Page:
Books I Read This Month - December 2010

Hello friends! Welcome back! I got a new layout. What do you think?

How were your holiday breaks? If you got one, that is.

Due to some what of an epiphany I had during my nice little week off, I think I will be moving to Monday, Wednesday, Friday, if any of my twenty-five followers care. Starting in the new year, that is. Call it a resolution. I have decided to really get my writing habits down, since I've been slacking over the past few months and blaming it on writer's block, which is a condition that is totally made up. Making time to write everyday is a difficult task, but writing is my favorite thing to do in the whole world (besides reading maybe) and I get really frustrated with my life when I don't do it. So there. I am making a big shift away from wannabe writer to professional writer. But not "professional" per se. Because I probably won't make any money off of it for many years. But you know what I mean.

I suppose this means Story Saturday is discontinued. That's okay; I didn't really think that was a great idea anyway. But if I write something I think is worth sharing, I will definitely post it for you wonderful people to read!

Alright. Enough about that.

My friend Aleeza wrote a great blog post last week about being a Pakistani-American. You should head over and read it if you have the time. It is very insightful.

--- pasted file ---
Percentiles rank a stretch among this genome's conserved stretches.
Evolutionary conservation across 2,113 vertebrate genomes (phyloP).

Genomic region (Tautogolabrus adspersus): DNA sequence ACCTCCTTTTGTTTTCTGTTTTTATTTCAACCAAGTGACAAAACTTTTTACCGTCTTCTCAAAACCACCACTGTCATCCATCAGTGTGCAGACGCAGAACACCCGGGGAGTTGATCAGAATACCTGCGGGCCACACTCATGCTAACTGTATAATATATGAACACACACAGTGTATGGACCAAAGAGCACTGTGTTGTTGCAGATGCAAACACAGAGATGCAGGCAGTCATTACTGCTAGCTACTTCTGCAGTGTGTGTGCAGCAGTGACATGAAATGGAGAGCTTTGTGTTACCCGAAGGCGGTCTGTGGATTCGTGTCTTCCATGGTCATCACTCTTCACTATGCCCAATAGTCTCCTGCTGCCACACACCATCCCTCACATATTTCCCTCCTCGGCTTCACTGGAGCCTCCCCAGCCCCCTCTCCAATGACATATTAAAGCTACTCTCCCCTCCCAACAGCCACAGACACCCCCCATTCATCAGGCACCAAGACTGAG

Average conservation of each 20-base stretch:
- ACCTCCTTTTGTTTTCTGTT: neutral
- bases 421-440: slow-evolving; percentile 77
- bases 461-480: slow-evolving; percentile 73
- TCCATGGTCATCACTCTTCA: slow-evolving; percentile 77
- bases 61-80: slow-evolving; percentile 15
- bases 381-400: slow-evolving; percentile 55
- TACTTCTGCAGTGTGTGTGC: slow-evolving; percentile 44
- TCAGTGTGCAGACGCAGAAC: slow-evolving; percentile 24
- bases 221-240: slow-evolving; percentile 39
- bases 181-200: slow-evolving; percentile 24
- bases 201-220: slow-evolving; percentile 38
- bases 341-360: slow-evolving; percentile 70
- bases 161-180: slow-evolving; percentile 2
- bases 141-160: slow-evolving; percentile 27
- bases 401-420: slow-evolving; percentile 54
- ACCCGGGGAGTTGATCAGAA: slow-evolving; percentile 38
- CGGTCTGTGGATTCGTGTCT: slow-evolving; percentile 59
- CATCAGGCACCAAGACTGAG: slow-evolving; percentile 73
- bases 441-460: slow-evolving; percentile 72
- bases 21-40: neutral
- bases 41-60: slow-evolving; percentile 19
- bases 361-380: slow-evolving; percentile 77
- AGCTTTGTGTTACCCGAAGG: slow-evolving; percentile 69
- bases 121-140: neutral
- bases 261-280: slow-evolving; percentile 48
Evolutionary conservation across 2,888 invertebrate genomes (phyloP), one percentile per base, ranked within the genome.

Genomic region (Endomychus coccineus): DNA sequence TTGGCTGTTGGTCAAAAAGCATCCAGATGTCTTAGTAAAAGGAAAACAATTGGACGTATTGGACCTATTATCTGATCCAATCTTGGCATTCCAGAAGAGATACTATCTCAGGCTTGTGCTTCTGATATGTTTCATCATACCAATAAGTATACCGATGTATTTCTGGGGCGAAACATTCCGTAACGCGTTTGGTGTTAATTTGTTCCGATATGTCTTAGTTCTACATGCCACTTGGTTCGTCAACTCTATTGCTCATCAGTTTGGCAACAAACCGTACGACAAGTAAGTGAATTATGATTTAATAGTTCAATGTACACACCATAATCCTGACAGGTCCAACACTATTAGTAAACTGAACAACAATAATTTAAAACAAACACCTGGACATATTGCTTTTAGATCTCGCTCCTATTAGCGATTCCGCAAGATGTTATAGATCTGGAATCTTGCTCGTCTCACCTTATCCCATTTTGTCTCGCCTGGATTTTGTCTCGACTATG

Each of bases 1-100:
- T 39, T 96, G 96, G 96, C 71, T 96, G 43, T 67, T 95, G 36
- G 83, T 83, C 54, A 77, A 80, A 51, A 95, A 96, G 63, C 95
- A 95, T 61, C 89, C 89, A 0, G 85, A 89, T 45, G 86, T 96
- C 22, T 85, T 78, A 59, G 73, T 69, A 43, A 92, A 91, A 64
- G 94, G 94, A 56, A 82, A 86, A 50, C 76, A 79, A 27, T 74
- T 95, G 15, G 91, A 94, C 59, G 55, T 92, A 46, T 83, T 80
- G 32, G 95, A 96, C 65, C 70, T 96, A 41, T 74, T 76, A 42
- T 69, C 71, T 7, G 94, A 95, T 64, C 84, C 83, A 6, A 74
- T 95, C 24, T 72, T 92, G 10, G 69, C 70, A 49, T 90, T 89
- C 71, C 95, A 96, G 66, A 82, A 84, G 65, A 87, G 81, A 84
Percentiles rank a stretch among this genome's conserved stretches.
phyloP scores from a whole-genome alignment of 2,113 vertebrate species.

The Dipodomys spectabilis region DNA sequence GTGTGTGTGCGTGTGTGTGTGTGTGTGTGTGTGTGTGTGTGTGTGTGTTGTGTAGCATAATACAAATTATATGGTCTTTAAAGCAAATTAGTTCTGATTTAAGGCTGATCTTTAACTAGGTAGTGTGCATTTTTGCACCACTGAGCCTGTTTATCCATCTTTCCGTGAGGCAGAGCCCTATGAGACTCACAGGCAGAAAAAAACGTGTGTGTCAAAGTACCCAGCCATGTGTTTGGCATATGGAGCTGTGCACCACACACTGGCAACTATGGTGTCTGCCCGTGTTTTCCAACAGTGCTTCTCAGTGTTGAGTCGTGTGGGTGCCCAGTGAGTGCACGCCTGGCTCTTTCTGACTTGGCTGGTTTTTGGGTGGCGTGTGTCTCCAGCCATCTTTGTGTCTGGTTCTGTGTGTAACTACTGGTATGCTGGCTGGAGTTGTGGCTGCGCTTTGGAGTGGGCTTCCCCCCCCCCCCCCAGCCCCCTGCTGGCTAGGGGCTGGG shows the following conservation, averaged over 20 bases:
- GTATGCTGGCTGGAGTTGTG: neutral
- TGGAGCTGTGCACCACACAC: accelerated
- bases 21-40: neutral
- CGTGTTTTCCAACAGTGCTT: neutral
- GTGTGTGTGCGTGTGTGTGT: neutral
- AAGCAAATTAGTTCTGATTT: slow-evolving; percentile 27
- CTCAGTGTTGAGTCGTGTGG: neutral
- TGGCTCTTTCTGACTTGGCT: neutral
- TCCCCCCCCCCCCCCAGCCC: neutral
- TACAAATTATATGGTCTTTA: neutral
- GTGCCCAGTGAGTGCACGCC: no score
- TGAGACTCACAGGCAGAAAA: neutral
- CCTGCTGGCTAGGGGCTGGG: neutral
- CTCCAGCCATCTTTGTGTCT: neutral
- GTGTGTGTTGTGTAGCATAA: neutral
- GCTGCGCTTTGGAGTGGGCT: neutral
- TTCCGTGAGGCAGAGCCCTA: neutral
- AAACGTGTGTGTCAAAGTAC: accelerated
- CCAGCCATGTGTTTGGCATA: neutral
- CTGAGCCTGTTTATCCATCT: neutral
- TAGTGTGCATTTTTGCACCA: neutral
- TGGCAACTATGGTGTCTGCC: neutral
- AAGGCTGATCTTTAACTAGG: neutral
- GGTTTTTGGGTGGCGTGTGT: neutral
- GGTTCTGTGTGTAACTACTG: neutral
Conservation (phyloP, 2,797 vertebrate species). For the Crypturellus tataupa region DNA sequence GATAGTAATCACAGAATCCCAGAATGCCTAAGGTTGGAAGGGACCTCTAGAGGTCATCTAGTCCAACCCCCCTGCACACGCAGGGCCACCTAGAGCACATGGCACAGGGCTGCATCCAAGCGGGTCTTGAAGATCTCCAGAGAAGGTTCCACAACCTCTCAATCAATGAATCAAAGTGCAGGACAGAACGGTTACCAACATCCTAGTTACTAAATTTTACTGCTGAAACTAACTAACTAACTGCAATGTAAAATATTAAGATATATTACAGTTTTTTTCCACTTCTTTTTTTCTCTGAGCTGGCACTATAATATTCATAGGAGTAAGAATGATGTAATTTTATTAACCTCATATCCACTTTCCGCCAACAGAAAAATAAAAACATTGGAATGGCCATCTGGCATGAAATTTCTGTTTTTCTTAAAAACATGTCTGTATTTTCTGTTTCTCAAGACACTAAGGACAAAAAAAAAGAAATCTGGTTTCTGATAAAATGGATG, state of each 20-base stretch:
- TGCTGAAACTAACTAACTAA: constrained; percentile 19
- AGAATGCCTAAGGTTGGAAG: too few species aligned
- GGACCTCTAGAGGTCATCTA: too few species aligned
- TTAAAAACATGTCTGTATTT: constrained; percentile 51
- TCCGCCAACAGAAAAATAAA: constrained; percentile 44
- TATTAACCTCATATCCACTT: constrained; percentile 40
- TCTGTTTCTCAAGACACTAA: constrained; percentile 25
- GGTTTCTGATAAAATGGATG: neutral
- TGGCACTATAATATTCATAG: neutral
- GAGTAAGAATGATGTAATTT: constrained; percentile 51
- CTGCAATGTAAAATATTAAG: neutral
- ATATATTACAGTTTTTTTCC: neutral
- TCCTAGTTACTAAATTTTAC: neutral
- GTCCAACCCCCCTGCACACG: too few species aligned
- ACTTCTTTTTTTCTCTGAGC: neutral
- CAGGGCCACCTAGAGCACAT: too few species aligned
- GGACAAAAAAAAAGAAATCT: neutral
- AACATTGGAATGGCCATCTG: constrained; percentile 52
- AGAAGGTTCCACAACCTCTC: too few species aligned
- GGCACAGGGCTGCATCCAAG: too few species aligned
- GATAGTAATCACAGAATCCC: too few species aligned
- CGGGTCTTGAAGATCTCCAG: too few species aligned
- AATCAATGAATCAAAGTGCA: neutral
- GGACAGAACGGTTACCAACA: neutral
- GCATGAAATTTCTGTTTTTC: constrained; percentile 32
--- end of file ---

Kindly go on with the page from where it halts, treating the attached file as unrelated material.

Now for the real post.

I've decided to start this new thing. On the last post day of every month, I will discuss the books I read that month. Pretty simple and pretty fun. Maybe you guys will learn about some new books and find something up your alley to read. Yup. Here goes.

P.S. I read a lot.

The Forgotten Man - Robert Crais
I had to write a report on this for that detective fiction class I told you all about. It was pretty good, very suspenseful and a quick read. The writing wasn't that great though. There were some spots that seemed like the editor might have missed, but overall, it was an okay book. Enjoyable for a fun read but not for its literary value.

The White Cheyenne - Max Brand
A western, not something you see around very much these days. It was published in the 1930s, and I have to say it was pretty entertaining, though the plot was slightly difficult to follow. That could be because I was ready it kind of quickly and not very thoroughly...

Finnegan's Wake - James Joyce
I really I have no idea what to say about this one.

K-Pax - Gene Brewer
I saw the movie for this first, and I have to say, it followed the book pretty well. The book is probably better though because the acting in the movie was not very good, except for Kevin Spacey, who was absolutely brilliant, as always. This book and the movie are very entertaining and intriguing. It goes in depth in pondering the way the human mind works. I would recommend this book, as well as the movie, to all of you. It's definitely not on my top ten favorites, but it's still really good. I think the author might be a little nuts though. This is a fiction novel, and he used his own name for the name of the main character, a psychiatrist. It's creative, and maybe he based the character off himself, but it seems like kind of an iffy thing to do. It's like a Kurt Vonnegut type of thing, only the author is the main character instead of an observer. Not sure what that says about this guy's mental health... But I guess it's reasonable; lots of writers are kind of crazy.